10 Tips for Reducing Storage TCO
by Yuval Zohar - Director of Product Management, StoreAge Networking Technologies - Monday, 7 August 2006.
Relying on big vendors to design and implement your storage systems is often considered a safe approach. However, it allows vendors to take control over your storage systems and budget. New products on the market have reached maturity levels which enable administrators to resume control over their storage systems’ design and significantly reduce costs. This article will describe 10 ways to reduce the Total Cost of Ownership using the available tools.

1. Use Heterogeneous Storage

Vendor lock-in is a major contributor to the cost of storage systems. Often organizations find themselves dependent upon their storage vendor not only for the sake of providing the storage systems, but also to design the Storage Area Network (SAN). It is only natural for storage providers to recommend solutions that are profitable for them — leveraging the fact that lack of competition drives up prices.

Many vendors nowadays propose storage virtualization solutions enabling organizations to work seamlessly with heterogeneous storage devices.

In some cases, storage vendors attempt to intimidate customers with a threat of revoking their warranty and/or ceasing to support them if they use heterogeneous storage. However, when the customer insists, an offer to use the vendor’s storage virtualization solution is typically offered. One major concern with using heterogeneous storage is the interoperability of storage services software such as snapshots and mirroring. Therefore, it is recommended to select a storage virtualization solution that also supports storage services for heterogeneous storage.

2. Use Multi-Tiered Storage Devices

Every organization puts multiple applications in use, each has different storage requirements. For example, ERP software which is the core of many businesses may require very fast and reliable storage devices. Email systems may require mid-tier storage devices and development applications may use lower-tier storage. The costly solution, which is often suggested by storage vendors and integrators, is to place all data on the high-end storage devices. The outcome is a redundant cost of storage for applications that do not require high-end storage systems. In some cases, the argument used is that “we have spare capacity on the high-end device”. However, when a real need for high-end capacity arises, the extra storage space is already occupied.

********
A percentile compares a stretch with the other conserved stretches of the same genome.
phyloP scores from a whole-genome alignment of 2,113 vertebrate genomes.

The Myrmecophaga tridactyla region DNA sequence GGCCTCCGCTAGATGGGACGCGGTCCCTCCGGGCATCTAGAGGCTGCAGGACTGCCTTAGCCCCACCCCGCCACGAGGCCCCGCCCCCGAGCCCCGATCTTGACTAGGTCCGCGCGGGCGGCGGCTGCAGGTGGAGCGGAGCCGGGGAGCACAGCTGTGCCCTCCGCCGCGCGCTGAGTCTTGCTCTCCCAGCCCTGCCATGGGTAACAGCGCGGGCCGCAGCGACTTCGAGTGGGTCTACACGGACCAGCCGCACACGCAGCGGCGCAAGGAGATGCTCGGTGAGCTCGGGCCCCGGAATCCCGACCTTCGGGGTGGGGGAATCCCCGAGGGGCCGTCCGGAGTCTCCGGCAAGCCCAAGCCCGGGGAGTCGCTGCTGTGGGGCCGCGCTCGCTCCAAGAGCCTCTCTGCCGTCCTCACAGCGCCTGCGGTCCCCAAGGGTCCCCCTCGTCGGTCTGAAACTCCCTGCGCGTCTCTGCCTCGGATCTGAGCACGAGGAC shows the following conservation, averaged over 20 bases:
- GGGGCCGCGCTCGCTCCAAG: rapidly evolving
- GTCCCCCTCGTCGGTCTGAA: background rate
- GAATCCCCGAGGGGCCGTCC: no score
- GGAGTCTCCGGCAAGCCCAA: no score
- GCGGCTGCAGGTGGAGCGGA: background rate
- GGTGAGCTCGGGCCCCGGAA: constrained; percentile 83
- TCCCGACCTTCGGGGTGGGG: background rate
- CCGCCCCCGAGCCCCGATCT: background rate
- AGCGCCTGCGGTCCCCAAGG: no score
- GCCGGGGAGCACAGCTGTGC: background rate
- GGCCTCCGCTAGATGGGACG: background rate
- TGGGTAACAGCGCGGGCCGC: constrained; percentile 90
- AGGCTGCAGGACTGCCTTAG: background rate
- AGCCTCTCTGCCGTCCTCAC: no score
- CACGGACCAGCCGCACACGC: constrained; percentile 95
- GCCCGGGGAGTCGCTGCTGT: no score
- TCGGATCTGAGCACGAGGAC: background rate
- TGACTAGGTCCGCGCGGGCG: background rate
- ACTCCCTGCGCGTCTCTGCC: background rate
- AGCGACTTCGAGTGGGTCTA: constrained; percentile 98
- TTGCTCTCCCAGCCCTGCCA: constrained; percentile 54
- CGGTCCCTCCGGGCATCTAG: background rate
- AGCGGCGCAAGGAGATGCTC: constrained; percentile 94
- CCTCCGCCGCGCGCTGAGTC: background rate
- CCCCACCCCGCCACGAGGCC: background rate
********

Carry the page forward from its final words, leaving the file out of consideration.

The cost of storage can be easily reduced by checking the availability and performance requirements for storage - leaving you the freedom of choice, to purchase only what you need. Since storage requirements may change over time (e.g., the Information Lifecycle Management – ILM) it is also recommended to have an on-line volume migration application for moving volumes from one storage device to another, while applications are up and running. Obviously this software must be able to migrate between storage devices from different vendors.

3. Allocate Storage According to Actual Requirements

Storage allocation is a complex task, resulting in storage administrators allocating storage based upon applications’ growth estimations. This often leads organizations to purchase much more storage than is actually needed at the time of implementation. Over time, some applications may require more than was initially allocated for them and others may have extra capacity which cannot be reclaimed.

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